Hey, Gov. Rick Scott. Down here. It's us, Tampa Bay.
C'mon, you know us. Tampa Bay. The Tampa Bay area, the Tampa Bay region. Head south from Tallahassee. St. Petersburg, Tampa, Clearwater, lots of water. The Tampa Bay Rays, Bucs and Lightning. Hello?
Apparently, it didn't ring a bell.
This week, the newspaper where I've worked for more than two decades made news itself: The St. Petersburg Times is soon to become the Tampa Bay Times, a change reflecting its regional reach. (Having worked for years in Tampa at a paper named for St. Pete, I can tell you we've come a long way since the days the person you were interviewing would inevitably ask: So, you had to drive all the way across the bridge?)
Some people see the name change as a logical move forward. Others don't want to lose something familiar and iconic. Then there was the governor.
"That's interesting," Scott said. "Does the region call itself the Tampa Bay region? Is that what it calls itself? The region does?"
Hoo, boy. Sure is different from the days when the white-haired guy in line in front of you at a St. Pete Starbucks could turn out to be then-Gov. Charlie Crist, who grew up here.
A Scott spokesperson e-mailed me that reports about his comments "missed the boat." Of course the governor is familiar with Tampa Bay, fond of it even, having been here. (Well, he did get booed throwing out that first pitch at a Rays' game.) Scott just wasn't used to it being referred to as a "region."
Seriously? Sorry, but Scott sure came off as ignorant of the nuance and personality of the second-largest metro area of the state he governs — or at the very least, of the name used frequently by national announcers in town for the Grand Prix, Super Bowl or a Bucs game. It reminded me of the scene in Deliverance where these citified guys on a big canoe trip in the remote wilderness can't seem to find the actual river. A local scoffs at them darkly: "It ain't nothin' but the biggest (bleepin') river in the state."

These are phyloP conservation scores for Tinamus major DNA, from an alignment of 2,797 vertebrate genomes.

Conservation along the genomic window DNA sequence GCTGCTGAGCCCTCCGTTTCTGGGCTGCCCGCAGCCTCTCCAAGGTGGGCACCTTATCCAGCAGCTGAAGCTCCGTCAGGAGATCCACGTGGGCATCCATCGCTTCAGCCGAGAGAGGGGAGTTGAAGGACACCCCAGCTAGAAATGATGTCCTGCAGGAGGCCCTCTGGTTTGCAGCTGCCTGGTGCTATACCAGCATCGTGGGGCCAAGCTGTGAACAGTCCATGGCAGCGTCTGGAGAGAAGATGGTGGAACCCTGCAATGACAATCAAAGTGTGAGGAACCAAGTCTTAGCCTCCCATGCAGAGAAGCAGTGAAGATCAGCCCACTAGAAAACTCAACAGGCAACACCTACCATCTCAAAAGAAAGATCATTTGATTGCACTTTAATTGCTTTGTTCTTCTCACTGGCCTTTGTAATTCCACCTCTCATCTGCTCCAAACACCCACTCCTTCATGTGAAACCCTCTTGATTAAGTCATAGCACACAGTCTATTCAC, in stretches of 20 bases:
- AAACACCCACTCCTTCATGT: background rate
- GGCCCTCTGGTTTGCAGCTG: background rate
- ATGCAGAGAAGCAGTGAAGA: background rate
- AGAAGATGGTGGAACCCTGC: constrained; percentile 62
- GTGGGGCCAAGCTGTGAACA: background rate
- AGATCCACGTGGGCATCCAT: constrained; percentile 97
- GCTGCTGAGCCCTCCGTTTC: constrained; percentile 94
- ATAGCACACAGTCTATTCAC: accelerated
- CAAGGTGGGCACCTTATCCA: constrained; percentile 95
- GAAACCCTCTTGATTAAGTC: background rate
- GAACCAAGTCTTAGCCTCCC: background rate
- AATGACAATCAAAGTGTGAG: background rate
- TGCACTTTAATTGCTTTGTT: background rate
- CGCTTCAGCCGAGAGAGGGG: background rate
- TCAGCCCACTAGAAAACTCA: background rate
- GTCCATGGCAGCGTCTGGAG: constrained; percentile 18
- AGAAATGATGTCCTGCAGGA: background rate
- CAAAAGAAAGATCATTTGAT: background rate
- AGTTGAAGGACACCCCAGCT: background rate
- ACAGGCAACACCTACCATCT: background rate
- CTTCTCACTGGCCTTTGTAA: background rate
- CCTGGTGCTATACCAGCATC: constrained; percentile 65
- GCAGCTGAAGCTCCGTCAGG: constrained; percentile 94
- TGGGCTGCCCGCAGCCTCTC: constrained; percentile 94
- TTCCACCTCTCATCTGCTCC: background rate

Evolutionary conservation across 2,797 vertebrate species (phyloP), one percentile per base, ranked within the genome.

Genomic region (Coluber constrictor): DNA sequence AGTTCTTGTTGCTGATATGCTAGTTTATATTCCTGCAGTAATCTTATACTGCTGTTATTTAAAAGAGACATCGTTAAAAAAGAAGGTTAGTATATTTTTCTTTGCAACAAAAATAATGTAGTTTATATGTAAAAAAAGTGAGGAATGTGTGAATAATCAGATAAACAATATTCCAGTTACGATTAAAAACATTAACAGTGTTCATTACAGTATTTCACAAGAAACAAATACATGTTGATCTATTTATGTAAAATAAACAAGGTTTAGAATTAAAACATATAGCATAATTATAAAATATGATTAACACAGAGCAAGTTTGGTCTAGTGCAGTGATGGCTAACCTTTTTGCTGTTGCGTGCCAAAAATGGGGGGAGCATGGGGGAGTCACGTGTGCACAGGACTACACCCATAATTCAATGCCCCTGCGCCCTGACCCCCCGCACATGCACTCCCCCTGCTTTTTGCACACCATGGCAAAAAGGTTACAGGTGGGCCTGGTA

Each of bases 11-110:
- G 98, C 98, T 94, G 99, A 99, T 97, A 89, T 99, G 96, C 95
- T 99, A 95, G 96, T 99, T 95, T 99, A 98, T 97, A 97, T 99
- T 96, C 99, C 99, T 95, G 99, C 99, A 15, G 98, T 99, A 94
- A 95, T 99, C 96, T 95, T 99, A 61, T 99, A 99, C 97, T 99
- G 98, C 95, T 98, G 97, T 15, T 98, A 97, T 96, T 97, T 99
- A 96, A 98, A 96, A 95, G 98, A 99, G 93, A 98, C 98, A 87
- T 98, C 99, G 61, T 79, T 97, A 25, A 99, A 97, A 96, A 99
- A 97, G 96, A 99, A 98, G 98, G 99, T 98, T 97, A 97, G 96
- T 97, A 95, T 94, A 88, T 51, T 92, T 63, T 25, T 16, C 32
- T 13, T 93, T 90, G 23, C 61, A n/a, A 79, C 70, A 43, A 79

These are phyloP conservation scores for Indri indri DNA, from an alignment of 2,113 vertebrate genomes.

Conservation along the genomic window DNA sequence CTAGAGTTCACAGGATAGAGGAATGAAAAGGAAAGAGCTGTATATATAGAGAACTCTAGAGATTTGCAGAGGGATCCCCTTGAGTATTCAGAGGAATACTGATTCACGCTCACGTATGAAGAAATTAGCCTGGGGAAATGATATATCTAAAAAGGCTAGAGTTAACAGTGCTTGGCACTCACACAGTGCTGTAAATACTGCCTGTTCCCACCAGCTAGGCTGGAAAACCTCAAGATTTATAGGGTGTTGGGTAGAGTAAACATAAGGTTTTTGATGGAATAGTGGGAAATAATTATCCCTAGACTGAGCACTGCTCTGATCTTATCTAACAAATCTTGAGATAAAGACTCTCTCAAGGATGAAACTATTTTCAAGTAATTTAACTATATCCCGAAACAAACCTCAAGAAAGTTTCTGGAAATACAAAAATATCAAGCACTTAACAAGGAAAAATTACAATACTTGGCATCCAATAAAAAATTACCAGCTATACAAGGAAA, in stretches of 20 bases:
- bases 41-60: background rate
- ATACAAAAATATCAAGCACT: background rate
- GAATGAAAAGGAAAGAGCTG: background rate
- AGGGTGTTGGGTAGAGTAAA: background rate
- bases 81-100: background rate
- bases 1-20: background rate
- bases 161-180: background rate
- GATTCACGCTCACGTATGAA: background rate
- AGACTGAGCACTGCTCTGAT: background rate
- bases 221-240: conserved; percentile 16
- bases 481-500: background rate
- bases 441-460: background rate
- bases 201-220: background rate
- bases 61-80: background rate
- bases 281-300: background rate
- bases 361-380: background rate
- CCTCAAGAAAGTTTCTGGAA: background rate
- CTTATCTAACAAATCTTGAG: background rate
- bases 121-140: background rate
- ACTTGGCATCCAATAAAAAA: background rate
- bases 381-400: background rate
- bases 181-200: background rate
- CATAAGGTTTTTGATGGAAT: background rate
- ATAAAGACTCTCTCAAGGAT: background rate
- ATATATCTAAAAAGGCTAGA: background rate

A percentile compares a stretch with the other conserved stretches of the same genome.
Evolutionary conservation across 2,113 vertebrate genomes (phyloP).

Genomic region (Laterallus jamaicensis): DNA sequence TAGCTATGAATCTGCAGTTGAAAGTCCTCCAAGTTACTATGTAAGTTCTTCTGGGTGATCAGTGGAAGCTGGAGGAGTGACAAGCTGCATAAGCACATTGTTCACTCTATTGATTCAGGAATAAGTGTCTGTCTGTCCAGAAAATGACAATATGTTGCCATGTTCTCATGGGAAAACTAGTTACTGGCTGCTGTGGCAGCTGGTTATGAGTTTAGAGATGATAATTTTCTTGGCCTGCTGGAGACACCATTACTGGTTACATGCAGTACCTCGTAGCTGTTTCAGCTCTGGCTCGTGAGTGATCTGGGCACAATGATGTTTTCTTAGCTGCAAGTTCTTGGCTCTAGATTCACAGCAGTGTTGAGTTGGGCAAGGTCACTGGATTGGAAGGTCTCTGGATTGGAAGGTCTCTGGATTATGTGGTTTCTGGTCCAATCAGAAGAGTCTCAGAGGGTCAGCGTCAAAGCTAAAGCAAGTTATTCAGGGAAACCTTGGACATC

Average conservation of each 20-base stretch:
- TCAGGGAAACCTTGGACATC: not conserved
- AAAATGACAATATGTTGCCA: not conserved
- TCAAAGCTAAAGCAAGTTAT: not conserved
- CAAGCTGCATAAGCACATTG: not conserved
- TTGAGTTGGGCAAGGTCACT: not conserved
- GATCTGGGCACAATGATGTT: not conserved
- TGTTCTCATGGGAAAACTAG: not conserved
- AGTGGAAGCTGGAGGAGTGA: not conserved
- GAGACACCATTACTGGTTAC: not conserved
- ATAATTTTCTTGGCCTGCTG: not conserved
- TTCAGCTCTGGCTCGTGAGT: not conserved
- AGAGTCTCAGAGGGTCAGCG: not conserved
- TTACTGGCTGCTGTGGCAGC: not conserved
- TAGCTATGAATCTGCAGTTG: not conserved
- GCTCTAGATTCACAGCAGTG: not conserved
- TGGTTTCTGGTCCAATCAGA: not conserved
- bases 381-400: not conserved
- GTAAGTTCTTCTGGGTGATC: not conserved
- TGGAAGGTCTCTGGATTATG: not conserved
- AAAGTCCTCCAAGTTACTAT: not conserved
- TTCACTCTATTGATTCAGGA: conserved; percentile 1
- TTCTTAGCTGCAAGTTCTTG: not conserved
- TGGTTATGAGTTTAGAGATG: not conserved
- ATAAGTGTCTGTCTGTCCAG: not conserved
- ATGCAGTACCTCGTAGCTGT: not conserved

Purists will tell you Tampa Bay is actually a body of water, not a thriving region of cities and counties. They would be right. But it's also what we've long called ourselves as we've grown and morphed, even if our towns maintain separate identities. And we can always tack on "region" or "area" for the purists.
Tampa Bay's population is not much smaller than that of the whole state the governor came here from, Connecticut. We're bigger than the metropolitan Kansas City area, where he grew up. We're also pretty important to Florida's economy and its future.
Maybe I shouldn't blame him. As my Old Florida relatives would say in gentle explanation of someone's social misstep: He ain't from here. He did just get here in 2003, with only weeks to spare to make the seven-year residency requirement for gubernatorial candidates.
But we'd be pleased to show him Tampa Bay, and not the body of water, either.
We could talk about him bringing some of those 700,000 promised jobs to our not-so-little corner of the state, given our local unemployment rate. We could show off the pristine beaches we hope will never see a lick of oil or view of a rig, and not just because of how those beaches contribute to our tourist economy.
Wouldn't mind at all. In Tampa Bay, that's just our way.